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    Post The Rest of the Story about Win10 Clean Install to SSD

    All, in case anyone wants to know "the rest of the story" as a follow-up to the question about doing a clean install of Win10 to a newly purchased SSD, here it is:
    First, I did an in-place upgrade to Windows 10 from Windows 8.1. Before doing so, I did indeed note my Windows product and licensing keys. After upgrading, but before setting up my new SSD, I learned that for Windows to properly maintain SSDs, I needed to enable AHCI in my BIOS. I did this without first making sure I had installed AHCI drivers in Windows, so of course, I couldn't boot. I switched AHCI off again, but for whatever reason, at that point my main board died. (I swapped out RAM and power supplies to test, but yes, the main board gave up the ghost.)

    I replaced the motherboard with a new one that was compatible with the CPU from the old board, installed the SSD, and performed a clean install of Windows 10 onto it, but I could never get Windows 10 to activate, even calling Microsoft on the phone with the license keys I had noted. What I learned is, that Windows OEM licensing (since Win8?) is tied to the main board. I had not noticed before, but unlike my previous computers with Windows OEM license key stickers on them, my Windows 8 (Acer OEM) computer did not have such a sticker. I surmise that when Windows8+ is activated, it phones home to Microsoft and ties the license key to the main board hardware. I'm sure it's more complicated than this, but the short of it is, if your main board dies, so does your OEM Windows license. It would be up to the consumer to work with the OEM to address hardware failures (under warranty or not) and then get OEM Windows install media (or recovery partition?) from them to recover the OS. (This would not be true, of course, of a retail copy of Windows.)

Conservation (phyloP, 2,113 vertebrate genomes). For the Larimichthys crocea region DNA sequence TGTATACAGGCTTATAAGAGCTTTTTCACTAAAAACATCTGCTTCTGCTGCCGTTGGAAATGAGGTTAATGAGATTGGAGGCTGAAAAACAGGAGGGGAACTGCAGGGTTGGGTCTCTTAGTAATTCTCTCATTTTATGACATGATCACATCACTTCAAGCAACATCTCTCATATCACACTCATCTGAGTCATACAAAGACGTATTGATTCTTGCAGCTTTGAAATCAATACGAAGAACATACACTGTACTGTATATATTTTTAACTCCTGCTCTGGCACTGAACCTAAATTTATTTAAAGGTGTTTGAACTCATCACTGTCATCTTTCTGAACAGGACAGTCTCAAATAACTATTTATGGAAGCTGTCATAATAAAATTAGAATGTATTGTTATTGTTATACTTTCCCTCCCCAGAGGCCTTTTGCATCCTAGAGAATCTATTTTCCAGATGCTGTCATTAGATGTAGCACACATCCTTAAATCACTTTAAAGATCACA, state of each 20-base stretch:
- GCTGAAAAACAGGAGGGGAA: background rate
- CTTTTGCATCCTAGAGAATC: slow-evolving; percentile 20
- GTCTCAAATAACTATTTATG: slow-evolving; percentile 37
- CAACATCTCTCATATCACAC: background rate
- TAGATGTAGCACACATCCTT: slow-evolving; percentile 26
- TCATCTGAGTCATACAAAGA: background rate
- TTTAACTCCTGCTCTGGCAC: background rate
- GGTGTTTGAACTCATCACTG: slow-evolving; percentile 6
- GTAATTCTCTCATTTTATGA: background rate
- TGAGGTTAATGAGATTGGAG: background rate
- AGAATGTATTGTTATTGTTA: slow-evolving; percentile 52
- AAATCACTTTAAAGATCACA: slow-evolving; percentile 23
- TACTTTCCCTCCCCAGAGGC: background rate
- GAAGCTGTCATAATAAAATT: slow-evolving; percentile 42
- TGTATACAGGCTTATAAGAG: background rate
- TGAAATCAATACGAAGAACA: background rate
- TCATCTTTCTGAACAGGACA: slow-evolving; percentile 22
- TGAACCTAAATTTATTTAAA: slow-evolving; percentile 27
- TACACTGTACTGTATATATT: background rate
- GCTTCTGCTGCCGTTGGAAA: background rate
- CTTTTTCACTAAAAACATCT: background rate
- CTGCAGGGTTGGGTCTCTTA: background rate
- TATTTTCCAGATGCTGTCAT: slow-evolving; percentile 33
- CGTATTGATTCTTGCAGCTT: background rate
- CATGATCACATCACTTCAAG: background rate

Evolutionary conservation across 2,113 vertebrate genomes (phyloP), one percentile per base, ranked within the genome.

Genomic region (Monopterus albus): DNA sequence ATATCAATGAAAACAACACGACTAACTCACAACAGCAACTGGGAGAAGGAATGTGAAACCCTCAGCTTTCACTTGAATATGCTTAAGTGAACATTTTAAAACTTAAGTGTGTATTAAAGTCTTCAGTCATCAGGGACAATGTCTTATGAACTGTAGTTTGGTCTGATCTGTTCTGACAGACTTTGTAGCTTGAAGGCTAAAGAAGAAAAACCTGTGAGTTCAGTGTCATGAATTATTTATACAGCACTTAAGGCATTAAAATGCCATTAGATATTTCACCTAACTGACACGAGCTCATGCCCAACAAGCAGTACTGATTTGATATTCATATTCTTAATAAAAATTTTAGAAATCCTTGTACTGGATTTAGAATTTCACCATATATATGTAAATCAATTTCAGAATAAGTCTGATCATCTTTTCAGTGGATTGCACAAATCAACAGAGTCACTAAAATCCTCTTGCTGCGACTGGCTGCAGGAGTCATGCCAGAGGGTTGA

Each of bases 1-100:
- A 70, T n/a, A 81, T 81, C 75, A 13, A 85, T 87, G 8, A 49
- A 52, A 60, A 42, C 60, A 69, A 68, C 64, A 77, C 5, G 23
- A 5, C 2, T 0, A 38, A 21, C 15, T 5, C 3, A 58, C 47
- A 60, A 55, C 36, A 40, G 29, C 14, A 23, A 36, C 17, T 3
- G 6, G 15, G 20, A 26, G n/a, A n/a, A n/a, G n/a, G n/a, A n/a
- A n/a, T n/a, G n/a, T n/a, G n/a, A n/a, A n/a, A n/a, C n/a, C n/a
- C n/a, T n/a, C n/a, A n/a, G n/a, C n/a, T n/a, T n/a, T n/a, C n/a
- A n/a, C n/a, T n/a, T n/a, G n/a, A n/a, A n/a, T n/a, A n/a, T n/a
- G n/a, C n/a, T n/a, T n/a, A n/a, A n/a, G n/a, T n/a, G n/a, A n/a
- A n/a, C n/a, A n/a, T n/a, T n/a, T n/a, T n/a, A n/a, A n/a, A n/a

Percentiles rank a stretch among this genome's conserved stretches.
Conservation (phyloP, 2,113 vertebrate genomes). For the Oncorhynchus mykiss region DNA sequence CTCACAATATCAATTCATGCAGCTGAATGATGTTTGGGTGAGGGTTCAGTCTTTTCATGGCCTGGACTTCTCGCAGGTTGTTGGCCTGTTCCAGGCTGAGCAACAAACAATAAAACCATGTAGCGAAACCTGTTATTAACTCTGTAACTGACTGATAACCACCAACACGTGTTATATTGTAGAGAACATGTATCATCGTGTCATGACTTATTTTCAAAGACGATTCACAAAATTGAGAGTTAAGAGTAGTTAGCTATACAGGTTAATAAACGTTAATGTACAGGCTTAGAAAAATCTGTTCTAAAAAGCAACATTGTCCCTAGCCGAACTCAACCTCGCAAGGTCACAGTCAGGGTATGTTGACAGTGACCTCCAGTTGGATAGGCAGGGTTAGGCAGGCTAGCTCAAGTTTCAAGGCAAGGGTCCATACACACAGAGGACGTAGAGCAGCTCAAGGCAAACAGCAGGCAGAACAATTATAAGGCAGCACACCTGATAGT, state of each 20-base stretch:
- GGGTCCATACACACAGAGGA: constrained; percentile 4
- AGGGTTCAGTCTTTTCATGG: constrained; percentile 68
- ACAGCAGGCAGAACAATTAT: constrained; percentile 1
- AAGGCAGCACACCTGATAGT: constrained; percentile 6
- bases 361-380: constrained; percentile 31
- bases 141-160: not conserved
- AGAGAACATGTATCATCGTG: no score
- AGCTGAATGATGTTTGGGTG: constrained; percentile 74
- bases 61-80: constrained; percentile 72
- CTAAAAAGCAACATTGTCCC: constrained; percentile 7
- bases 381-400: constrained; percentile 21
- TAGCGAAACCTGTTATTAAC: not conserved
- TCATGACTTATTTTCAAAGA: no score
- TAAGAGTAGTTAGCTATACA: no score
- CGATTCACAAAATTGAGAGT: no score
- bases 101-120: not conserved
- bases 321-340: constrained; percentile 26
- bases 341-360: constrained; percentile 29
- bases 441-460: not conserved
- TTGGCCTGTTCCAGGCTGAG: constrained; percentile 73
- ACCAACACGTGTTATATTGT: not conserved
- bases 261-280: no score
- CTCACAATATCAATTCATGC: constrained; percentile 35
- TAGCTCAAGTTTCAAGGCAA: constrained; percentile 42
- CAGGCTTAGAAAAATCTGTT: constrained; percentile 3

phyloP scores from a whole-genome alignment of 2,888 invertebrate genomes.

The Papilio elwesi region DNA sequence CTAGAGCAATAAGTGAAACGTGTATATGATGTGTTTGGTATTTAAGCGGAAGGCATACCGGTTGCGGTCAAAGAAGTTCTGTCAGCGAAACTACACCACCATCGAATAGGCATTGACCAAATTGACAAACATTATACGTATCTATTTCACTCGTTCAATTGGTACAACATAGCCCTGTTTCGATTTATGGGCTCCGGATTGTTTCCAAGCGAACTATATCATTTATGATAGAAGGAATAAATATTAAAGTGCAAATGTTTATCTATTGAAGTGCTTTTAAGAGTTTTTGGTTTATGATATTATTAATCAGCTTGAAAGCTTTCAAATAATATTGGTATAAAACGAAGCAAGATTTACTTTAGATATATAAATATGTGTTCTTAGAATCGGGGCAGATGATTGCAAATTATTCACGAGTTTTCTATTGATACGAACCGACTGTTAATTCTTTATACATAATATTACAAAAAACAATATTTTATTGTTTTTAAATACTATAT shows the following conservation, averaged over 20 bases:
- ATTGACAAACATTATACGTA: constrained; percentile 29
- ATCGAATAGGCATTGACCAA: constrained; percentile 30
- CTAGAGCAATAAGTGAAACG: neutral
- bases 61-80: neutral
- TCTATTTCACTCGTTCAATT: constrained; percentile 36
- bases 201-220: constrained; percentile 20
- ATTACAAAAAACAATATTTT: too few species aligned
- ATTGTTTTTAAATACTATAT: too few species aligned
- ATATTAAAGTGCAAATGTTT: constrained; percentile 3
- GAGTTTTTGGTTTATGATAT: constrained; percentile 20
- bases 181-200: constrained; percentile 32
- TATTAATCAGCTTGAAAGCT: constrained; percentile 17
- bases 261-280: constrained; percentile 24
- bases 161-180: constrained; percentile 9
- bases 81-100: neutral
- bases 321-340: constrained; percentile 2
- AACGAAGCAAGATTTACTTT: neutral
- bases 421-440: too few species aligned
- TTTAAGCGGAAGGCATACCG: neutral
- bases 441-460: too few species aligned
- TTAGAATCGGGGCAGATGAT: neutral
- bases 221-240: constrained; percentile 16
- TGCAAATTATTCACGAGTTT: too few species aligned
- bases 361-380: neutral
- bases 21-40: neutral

At that point, I gave up. My in-laws had a Windows 7 computer that they weren't using, which I bought from them. I immediately installed my SSD in it, did a clean install of Windows 10, and activated it just by typing in the Windows 7 OEM license key off the side of the unit.
    Last edited by Baodad; 2016-04-14 at 12:35.

  8. #8
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    Besides the PC companies Fred mentioned, a couple other good choices for custom configuration are http://www.avadirect.com and https://www.pugetsystems.com

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    Regarding Fred's story on licensing, I don't get anything when I enter the run command, "slui.exe 4" in Windows 10.

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    Quote Originally Posted by paxzap View Post
    Regarding Fred's story on licensing, I don't get anything when I enter the run command, "slui.exe 4" in Windows 10.
    It works for me:

    slui.PNG